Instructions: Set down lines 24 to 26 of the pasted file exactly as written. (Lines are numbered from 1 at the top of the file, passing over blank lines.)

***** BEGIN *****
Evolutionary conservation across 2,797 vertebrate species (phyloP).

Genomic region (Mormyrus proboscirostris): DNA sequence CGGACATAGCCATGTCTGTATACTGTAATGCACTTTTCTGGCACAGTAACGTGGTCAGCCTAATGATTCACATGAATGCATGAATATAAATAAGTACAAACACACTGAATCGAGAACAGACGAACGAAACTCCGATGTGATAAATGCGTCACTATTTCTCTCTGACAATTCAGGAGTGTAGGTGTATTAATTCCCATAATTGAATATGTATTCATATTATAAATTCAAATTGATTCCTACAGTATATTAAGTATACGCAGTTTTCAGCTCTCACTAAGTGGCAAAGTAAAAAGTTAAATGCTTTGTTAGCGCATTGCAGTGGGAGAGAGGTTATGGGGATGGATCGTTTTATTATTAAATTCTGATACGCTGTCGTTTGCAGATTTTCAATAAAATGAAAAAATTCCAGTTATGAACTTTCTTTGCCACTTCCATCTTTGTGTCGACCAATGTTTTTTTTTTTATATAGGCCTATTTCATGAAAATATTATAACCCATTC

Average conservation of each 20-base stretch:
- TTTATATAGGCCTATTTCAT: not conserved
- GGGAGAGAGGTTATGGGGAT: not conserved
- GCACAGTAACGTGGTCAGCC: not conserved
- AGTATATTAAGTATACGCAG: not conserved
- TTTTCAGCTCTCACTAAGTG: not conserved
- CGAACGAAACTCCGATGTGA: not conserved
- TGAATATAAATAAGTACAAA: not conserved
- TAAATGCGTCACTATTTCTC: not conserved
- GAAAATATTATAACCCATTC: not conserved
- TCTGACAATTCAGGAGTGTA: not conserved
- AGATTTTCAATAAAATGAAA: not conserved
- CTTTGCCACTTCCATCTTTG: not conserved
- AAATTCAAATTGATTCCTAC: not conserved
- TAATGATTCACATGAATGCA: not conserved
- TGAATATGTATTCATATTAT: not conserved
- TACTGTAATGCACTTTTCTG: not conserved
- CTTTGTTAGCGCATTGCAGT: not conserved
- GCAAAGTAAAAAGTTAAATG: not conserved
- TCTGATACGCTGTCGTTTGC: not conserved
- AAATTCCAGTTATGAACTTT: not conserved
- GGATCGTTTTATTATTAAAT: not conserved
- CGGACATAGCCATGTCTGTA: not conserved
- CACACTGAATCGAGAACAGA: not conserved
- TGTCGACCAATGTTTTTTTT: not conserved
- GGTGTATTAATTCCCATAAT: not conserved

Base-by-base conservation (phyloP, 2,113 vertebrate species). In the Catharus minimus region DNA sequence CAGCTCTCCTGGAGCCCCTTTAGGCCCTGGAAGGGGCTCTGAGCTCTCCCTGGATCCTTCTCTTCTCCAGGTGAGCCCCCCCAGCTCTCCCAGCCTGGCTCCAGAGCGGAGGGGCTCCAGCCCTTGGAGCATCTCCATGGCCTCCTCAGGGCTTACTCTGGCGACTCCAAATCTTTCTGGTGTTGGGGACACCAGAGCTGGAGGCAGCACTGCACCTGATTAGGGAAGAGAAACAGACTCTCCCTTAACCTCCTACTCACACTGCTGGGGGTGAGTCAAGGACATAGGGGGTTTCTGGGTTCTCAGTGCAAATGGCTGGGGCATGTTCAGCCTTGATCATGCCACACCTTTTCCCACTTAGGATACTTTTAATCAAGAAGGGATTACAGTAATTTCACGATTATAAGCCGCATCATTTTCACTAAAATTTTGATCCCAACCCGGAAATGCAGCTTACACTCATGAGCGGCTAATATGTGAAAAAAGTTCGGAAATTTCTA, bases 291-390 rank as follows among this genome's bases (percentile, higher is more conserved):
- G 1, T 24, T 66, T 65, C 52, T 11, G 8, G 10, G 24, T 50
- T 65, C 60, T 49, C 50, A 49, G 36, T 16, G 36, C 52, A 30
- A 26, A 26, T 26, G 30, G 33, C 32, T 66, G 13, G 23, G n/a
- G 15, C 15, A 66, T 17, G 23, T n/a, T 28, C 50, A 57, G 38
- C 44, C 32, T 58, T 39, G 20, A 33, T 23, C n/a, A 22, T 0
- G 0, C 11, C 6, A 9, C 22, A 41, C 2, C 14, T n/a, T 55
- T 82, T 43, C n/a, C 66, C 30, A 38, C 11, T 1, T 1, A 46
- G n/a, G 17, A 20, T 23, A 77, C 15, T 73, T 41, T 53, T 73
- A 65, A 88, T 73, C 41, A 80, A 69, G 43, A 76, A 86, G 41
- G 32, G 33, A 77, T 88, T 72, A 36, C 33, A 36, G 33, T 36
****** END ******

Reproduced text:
- GGATCGTTTTATTATTAAAT: not conserved
- CGGACATAGCCATGTCTGTA: not conserved
- CACACTGAATCGAGAACAGA: not conserved